We fell in love with a family group, the Shook Family. The mother and father sang and played mountain music along with their three boys. Over the decades we watched those boys grow up and eventually the singing family scattered and those boys were raising families of their own. I miss them. Young men singing together brought back memories of my four brothers, The Council Brothers Quartet, a popular group in south Georgia back in the forties and fifties. But that story is for another blog post. 

Most of the groups at the festival sold cassette tapes of their music. We always bought them because we wanted to continue to hear those songs,  those voices, so we played them in our cars. My brothers carried home many cassettes from these mountains. Barry had fallen in love with good blue grass music and I often came home to find him on the deck with fiddle and banjo music flowing through the open doors. 

We also came to love another more eclectic group of musicians and singers, Butternut Creek and Friends, a group from Blairsville, GA. Steve Harvey, English professor at Young Harris College plays guitar, banjo and sometimes, the ukulele. He also lends his soft husky voice to harmonies with Jennifer Cordier who plays autoharp. Her husband plays percussion and flute with the band and when we first met them, a young blond woman was part of the group. She sang the most haunting melodies. We were so disappointed when she left the group, but over the years, Butternut Creek and Friends have evolved and made some changes in personnel but never lost that special sound. You will find samples of their newest albums on their website.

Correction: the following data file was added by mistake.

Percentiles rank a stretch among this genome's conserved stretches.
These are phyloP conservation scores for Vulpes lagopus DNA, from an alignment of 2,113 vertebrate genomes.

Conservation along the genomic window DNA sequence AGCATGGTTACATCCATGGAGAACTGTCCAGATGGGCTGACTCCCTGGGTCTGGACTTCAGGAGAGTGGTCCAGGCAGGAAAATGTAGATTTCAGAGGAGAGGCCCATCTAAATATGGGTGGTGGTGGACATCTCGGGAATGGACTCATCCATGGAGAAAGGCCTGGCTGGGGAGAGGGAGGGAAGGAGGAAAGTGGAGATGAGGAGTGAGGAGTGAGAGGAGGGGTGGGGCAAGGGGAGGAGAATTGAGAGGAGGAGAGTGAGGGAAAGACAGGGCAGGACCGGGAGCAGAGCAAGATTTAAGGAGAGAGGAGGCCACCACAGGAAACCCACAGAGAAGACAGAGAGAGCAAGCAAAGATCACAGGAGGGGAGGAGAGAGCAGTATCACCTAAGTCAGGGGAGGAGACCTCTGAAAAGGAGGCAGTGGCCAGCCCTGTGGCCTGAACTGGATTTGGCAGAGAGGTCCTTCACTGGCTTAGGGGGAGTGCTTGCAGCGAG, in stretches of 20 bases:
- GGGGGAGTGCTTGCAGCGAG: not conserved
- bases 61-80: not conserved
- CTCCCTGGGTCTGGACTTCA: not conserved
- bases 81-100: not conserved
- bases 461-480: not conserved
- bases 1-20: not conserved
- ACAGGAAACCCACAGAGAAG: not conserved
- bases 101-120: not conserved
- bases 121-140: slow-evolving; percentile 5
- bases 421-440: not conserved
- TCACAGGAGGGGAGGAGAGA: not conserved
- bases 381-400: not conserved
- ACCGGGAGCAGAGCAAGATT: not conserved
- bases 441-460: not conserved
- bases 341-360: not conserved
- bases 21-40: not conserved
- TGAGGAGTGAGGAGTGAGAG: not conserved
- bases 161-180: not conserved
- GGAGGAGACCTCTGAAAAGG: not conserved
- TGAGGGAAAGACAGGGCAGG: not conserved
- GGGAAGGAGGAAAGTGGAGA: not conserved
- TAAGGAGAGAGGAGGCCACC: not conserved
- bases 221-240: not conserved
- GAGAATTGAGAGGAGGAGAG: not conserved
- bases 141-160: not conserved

Now my brothers are gone and we don't gather in front of the gazebo anymore to hear the singers. Our Netwest booth was not too far from where we used to sit, but none of my old favorite groups sang this year. Seems there were fewer people sitting in the shade and listening.

But I was happy to see that my favorite blogger, Tipper Pressley was there with her lovely twins,  the Pressley Girls who have grown up before my eyes. They took center stage while their mom and uncle played guitar and bass behind them. I was touched when Katie spoke of her musical family and how growing up with all the adults coming over to practice their music together inspired the girls to want to play and sing. The girls say when they were put to bed while the grownups played music downstairs, the two of them would lie down on the floor near the door so they could hear the singing. Tipper often came up to find them sound asleep on the floor.